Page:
Check inside your fireplace and chimney for any moisture. Moisture can indicate either a leak somewhere in the fireplace, or other damage that could have fatal results. Call a repairman to help with any damage or issues you find.

Lighting the Fire
Always use dry, dense wood for your fire. Damp or wet wood can take longer to light and often leftover moisture can cause sparks in the fire. Make sure you clean out the floor of your fireplace after each fire so you don’t have any ashes or other materials left that could catch on fire or cause a problem.

Never late a fire too late in the evening, and make sure you put a fire out completely before going to sleep. All logs should be placed in the rear of the fireplace and a cover should be placed in front of the fire. Do not use flammable liquids to start the fire and instead rely on kindling or start logs. Never let children near the flames or allow them to handle any fireplace materials.

When lighting a fire in your home, make sure you are doing all you can to be safe and enjoy the warmth it brings your family.

For more on keeping your home safe, head over to Crossfire Alarms.

Carbon Monoxide Statistics

Carbon Monoxide is widely known as the “Silent Killer.” The poisonous gas has no scent, no color, and no warning before it takes the life of a person. Many homes come equipped with some version of a carbon monoxide detector, and many people shrug them off as unimportant or unnecessary. However, these alarms could save you and your family from a potentially fatal situation.

In the United States, approximately 400 people die from accidentally inhaling carbon monoxide. According to the National Fire Protection Association, NFPA, there were 72,000 reported non-fire carbon monoxide incidents reported from 2006 to 2010, showing a steady increase over time. In 2003, there were approximately 40,900 reported non-fire carbon monoxide incidents, while close to 80,100 incidents were reported in 2010. The majority of these incidents occur in one or two family residential properties.

According to the NFPA, most carbon monoxide incidents are reported in the evening hours between 5:00pm and 9:00pm, after most families have returned home for the day. Carbon monoxide incidents are most common during the months of December and January, with February and November close behind. Summer months tend to see a drop in carbon monoxide related incidents, due to less people utilizing heat sources that produce the toxic gas.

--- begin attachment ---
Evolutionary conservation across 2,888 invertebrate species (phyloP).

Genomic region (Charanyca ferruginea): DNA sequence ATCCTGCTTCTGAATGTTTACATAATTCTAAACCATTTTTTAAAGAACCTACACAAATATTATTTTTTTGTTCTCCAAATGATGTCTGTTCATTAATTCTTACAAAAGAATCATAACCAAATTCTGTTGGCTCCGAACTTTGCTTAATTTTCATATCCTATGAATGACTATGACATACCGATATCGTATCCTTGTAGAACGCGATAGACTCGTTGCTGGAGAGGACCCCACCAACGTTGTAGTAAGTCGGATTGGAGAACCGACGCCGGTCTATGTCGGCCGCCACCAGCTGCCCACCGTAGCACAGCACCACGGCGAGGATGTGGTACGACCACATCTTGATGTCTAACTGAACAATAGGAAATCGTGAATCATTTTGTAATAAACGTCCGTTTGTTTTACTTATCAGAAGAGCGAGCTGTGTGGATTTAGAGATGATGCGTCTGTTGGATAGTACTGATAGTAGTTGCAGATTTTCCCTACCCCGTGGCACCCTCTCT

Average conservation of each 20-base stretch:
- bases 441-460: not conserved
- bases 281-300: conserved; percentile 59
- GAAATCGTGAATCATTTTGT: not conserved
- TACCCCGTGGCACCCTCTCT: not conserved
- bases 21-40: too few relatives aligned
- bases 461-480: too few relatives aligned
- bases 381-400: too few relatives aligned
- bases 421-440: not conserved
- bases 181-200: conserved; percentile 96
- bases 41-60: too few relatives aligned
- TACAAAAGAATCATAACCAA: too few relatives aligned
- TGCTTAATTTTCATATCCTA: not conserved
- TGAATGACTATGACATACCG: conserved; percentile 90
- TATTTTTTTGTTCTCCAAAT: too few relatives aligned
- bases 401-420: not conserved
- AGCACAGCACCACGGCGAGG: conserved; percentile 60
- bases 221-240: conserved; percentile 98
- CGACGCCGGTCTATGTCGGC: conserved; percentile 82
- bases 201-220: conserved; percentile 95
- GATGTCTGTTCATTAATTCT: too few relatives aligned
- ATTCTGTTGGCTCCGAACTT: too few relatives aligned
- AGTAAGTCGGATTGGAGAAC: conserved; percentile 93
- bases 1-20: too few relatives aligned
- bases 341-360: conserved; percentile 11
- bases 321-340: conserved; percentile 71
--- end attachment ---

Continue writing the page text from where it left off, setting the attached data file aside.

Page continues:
In a study published by the Center for Disease control, CDC, it was found that across all age groups, men were more likely to die as a result of carbon monoxide poisoning. The CDC’s study found the average annual number of deaths from 1999-2010 for men and women in four different age groups. In the 0-24 year age range, an approximate 40 males and 20 females were killed each year as a result of carbon monoxide. In the 25-44 year range, close to 100 men and 20 women were killed each year. Adults aged 45-64 saw an estimated 110 men and 30 women pass each year, while the 65+ age range saw around 70 men and 40 women die form carbon monoxide each year.

Effective carbon monoxide detectors, like the ones offered by Crossfire Alarms, alert us when carbon monoxide gets to a dangerous level. To protect your family, it is important to take the right steps. Have your heating system, including vents and chimneys, inspected each year and have all repairs made immediately. Never bring charcoal grills or portable generators inside of a home or garage. Do not use ovens or stoves for heating. Make sure your fireplace flue is open before lighting a fire in your fireplace. Symptoms of carbon monoxide poisoning include headache, fatigue, nausea, dizziness, and shortness of breath. Vomiting, mental confusion, loss of coordination and loss of consciousness can all happen at extremely high CO levels.

Carbon monoxide may not seem like a common issue, but it is a danger that can affect every single home. It is important to do as much as you can to keep your home safe, including equipping your home with reliable carbon monoxide detectors. The more you do to prevent carbon monoxide poisoning, the less likely you are to become another statistic.

For more on keeping your home safe from carbon monoxide, take a look at our carbon monoxide detectors over at Crossfire Alarms.